On his mother's side Captain Charles was descended from the Youngs of York, Maine, and of the Guptills and Goodwins of Berwick. His maternal grandmother, Mary Stanley, was the daughter of Thomas and Hannah Manchester Stanley who were the founders of the Great Cranberry Isle branch of the Stanley family. Thomas Stanley was a nephew of John Stanley who with his wife, Marguerite La Croix, were the first permanent settlers on Little Cranberry. To Samuel Sewall, administrator of the estate of John Stanley, deceased, Madame de la Gregoire deeded, 1792, the western end of LCI.
Charles Spurling's Manchester line runs back to participants in many of the Indian and Colonial wars and in the Revolution; and finally to Thomas Manchester, immigrant from England who was at New Haven, Connecticut, 1639.
John Manchester, of Thomas of New Haven, removed from New Marblehead, now Windham, Maine, to Machias and a few years later to what is now Manchester's Point, Northeast Harbor, an early settler. His wife was Comfort Bunker, of the family mentioned by Governor Francis Bernard in his diary as living on the Cranberry Isles, 1762.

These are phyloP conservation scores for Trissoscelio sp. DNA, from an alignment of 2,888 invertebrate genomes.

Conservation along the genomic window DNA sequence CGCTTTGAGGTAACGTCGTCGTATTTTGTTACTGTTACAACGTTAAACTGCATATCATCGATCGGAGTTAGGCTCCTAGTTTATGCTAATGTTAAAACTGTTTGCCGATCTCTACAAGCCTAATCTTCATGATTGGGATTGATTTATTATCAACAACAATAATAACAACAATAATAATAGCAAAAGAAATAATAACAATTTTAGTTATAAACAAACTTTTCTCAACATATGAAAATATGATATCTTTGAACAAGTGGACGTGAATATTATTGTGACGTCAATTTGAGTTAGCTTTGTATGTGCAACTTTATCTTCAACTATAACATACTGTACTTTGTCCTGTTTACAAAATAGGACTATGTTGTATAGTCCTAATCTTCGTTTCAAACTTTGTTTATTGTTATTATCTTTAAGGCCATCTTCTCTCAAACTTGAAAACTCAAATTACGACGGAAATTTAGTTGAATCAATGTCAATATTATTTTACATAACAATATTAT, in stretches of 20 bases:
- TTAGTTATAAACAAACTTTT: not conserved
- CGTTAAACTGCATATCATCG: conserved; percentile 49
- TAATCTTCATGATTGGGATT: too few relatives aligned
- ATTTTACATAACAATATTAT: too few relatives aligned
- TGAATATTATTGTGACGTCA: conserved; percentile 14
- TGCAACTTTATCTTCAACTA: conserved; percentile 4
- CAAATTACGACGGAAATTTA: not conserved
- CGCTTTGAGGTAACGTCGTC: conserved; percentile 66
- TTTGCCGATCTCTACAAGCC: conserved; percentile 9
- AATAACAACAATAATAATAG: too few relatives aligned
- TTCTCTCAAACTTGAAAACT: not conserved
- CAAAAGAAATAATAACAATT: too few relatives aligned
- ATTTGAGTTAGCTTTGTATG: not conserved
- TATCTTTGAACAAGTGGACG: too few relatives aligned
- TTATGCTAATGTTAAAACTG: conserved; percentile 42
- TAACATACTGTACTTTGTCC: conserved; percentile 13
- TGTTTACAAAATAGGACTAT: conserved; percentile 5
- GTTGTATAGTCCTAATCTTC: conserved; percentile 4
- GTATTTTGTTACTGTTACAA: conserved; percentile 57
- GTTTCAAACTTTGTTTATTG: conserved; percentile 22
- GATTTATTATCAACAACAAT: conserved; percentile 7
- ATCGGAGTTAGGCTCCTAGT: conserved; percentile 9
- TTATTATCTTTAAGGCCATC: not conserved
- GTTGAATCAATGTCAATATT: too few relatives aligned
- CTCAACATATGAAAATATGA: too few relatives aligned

Captain Charles Eaton Spurling is well and pleasantly remembered by many friends and acquaintances. For many years he, conducted the Clifton House dock at Northeast Harbor. At one time he followed the sea, mate on a vessel commanded by his father in law. Merchant on Great Cranberry, he occupied a prominent position in the community. His wife, Frances Bulger, daughter of Samuel and Mary Lurvey Bulger, and granddaughter of Michael and Dorothy Newman Bulger, survives him, also numerous children and grandchildren.
HANNAH GILLEY BUNKER, born June 3, 1836, at Cranberry Isles; died January 31, 1925, at Great Cranberry; daughter of Elisha and Hannah Manchester Stanley Gilley, of Baker's Island; granddaughter of William and Hannah Lurvey Gilley, first settlers on that island, 1806; great granddaughter of William and Eunice Bunker Gilley, Mount Desert pioneers.
Willaim Gilley, the first, was at Mount Desert prior to 1770, and in a document dated 1777 he is described as "of Cranberry Island, the Mass. State Fisherman."